Meet Mike – a Goodwill-Easter Seals volunteer mentor

“Begrudgingly I agreed to take my dad to the airport at 4:30 a.m.”

That was the start of Mike’s becoming a volunteer mentor for Goodwill-Easter Seals Minnesota more than two years ago. On the drive home from the airport the person talking on the radio happened to be the mentoring coordinator from Goodwill-Easter Seals. They were talking about a program that helped fathers coming out of incarceration work their way back into society. The program needed mentors. As a father himself, he understood at least some of the challenges they faced, and he wanted to help.

Left to right: John Gibson, Goodwill-Easter Seals Mentor Coordinator and Mike Woodruff, Goodwill-Easter Seals volunteer mentor

 

“I had an epiphany” he says. “This is something I should do.”

Two weeks later he was meeting for lunch with the Goodwill-Easter Seals mentoring coordinator and filling out the paperwork needed to become a mentor. After some training and a group meeting he was paired with his first mentee.

The mentor program Mike is currently involved with is funded through the Department of Labor. It is designed to work with participants who are transitioning out of corrections into a work-release program that uses employment, training and mentoring services from Goodwill-Easter Seals.

Over the span of a couple years Mike has become aware of how difficult it is for someone coming out of incarceration to reintegrate back into society.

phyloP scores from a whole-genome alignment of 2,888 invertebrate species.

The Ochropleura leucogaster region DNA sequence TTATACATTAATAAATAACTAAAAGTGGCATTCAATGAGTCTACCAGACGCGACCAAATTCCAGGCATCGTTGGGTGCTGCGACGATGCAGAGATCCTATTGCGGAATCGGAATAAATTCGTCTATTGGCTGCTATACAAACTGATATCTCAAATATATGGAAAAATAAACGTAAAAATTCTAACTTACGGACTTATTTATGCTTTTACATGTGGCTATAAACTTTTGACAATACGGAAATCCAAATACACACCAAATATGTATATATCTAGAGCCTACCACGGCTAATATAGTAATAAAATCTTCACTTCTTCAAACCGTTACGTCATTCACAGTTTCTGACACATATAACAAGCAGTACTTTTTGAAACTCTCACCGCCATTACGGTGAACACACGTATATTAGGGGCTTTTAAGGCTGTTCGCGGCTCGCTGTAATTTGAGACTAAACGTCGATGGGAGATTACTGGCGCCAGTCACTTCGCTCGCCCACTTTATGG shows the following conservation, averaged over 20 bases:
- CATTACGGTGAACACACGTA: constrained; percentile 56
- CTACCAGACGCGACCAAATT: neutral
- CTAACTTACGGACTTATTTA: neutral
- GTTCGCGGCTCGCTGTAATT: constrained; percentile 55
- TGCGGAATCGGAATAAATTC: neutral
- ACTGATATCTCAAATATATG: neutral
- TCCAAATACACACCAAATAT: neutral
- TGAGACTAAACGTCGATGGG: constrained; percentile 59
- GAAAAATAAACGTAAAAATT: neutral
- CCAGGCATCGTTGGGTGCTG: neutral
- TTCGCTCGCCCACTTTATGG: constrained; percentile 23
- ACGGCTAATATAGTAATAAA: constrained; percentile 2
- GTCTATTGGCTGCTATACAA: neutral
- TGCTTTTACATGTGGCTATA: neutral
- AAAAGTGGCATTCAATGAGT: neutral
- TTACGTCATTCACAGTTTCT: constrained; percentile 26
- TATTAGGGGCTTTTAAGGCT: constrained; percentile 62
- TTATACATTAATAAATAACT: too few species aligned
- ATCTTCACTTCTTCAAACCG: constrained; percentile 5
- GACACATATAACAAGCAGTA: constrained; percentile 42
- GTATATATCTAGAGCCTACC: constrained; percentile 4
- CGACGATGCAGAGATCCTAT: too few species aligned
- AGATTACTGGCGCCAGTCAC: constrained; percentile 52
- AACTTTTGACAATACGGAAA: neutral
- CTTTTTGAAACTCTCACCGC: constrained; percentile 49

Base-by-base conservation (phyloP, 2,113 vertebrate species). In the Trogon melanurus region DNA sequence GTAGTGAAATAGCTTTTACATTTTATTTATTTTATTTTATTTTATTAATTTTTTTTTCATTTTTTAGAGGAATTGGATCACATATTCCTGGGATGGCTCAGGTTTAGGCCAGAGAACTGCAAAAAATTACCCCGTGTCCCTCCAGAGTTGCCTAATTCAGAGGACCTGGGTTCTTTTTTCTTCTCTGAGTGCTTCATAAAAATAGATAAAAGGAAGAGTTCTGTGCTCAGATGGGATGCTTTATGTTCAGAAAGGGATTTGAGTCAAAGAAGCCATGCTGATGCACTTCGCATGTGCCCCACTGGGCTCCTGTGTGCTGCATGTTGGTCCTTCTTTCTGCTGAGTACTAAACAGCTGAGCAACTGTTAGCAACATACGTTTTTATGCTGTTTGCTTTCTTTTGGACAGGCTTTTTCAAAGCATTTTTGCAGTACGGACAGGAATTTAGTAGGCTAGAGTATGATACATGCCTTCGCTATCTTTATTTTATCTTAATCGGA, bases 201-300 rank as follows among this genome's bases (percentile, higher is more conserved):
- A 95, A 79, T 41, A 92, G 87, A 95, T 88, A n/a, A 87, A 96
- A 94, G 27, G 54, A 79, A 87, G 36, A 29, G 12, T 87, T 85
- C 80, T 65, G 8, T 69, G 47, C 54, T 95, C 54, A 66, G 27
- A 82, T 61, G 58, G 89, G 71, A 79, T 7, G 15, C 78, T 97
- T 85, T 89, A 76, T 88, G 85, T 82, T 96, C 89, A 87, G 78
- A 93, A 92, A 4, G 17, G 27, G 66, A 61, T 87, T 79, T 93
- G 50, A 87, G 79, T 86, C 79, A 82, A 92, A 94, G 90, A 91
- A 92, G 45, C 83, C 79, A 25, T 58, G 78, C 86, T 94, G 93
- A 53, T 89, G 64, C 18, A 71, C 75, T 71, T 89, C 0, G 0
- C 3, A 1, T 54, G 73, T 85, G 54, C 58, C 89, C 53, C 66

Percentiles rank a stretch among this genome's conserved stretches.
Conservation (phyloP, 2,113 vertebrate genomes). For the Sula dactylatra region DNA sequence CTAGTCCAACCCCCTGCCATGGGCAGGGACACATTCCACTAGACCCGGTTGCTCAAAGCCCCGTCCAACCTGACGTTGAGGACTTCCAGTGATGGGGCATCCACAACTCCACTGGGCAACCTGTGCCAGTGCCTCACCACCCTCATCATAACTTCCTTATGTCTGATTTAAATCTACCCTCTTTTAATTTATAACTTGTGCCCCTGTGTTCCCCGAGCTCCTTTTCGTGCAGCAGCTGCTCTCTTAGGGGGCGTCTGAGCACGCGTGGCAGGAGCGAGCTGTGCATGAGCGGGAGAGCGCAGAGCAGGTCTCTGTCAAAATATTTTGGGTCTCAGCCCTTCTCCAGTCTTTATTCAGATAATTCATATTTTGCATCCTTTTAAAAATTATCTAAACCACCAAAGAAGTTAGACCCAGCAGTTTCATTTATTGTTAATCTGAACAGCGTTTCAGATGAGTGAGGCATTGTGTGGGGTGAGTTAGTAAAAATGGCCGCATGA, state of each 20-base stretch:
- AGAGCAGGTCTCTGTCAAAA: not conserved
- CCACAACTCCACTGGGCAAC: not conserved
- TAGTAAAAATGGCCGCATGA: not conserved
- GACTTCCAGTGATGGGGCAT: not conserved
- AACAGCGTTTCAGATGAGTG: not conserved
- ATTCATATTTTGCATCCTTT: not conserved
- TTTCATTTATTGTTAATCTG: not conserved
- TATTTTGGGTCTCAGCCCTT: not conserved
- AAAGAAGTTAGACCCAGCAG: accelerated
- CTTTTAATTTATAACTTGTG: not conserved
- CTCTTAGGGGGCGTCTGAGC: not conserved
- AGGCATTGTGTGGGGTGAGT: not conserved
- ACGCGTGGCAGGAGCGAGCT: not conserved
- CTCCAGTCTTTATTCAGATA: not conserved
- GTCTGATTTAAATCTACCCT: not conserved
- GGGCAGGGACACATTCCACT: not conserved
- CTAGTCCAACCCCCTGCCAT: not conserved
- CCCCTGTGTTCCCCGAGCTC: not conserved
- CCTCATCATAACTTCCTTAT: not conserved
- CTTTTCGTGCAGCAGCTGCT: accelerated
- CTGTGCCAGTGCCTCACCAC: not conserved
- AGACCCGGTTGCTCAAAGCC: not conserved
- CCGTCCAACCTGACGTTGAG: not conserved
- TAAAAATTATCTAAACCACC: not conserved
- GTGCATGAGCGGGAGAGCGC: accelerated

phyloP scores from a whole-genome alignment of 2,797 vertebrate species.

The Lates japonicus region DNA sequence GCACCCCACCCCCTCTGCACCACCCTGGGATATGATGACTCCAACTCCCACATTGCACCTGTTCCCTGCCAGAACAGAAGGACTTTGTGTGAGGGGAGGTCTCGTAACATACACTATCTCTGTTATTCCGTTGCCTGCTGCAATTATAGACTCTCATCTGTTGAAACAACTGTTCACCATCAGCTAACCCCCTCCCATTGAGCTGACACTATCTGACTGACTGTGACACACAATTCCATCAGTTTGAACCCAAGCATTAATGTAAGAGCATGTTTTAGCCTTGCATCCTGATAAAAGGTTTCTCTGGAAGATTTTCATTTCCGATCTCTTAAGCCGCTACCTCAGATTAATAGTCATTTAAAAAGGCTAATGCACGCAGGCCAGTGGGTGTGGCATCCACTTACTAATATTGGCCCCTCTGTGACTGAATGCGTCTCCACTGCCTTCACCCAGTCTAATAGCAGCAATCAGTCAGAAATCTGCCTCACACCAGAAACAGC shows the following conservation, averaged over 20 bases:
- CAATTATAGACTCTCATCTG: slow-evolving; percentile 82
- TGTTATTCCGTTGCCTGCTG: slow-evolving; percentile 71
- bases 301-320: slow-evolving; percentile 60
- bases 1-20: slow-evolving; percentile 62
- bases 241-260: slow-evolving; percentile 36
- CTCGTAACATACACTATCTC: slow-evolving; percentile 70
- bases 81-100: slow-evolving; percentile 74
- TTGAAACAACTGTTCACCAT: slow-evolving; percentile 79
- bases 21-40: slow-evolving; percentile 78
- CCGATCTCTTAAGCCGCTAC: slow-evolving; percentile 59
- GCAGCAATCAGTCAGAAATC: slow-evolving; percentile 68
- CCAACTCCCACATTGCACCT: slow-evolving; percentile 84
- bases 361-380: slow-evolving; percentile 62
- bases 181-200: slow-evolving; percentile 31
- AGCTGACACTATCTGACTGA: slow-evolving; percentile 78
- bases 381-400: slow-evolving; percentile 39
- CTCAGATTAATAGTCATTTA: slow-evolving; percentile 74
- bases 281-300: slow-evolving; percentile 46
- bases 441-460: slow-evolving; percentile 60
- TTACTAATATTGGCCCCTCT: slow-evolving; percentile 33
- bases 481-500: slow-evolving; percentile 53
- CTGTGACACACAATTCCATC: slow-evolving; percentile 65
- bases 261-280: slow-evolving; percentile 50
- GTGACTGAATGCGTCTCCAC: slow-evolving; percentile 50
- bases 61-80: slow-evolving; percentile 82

My eyes were opened to a world that people don’t really talk about. There are people trying their hardest to get back to a normal way of life, but every single direction they turn there’s somebody telling them they can’t do that, or ‘you’re not allowed’ . . . or ’sorry, you have a felony.’”

Mike was also surprised that he has much in common with the participants he’s worked with, in particular his current mentee. “The only difference is he made some bad decisions – which he owns – but then your life goes down a different path.”

His mentor role takes a few hours of time a month, sometimes less. Despite being a busy dad and having a full-time job, he considers the time commitment very manageable. Mike feels strongly that being a volunteer mentor has been a rewarding experience, and he encourages others to do the same. “If you care about people and can spare four hours a month, then do it.”

Watch Mike tell his story.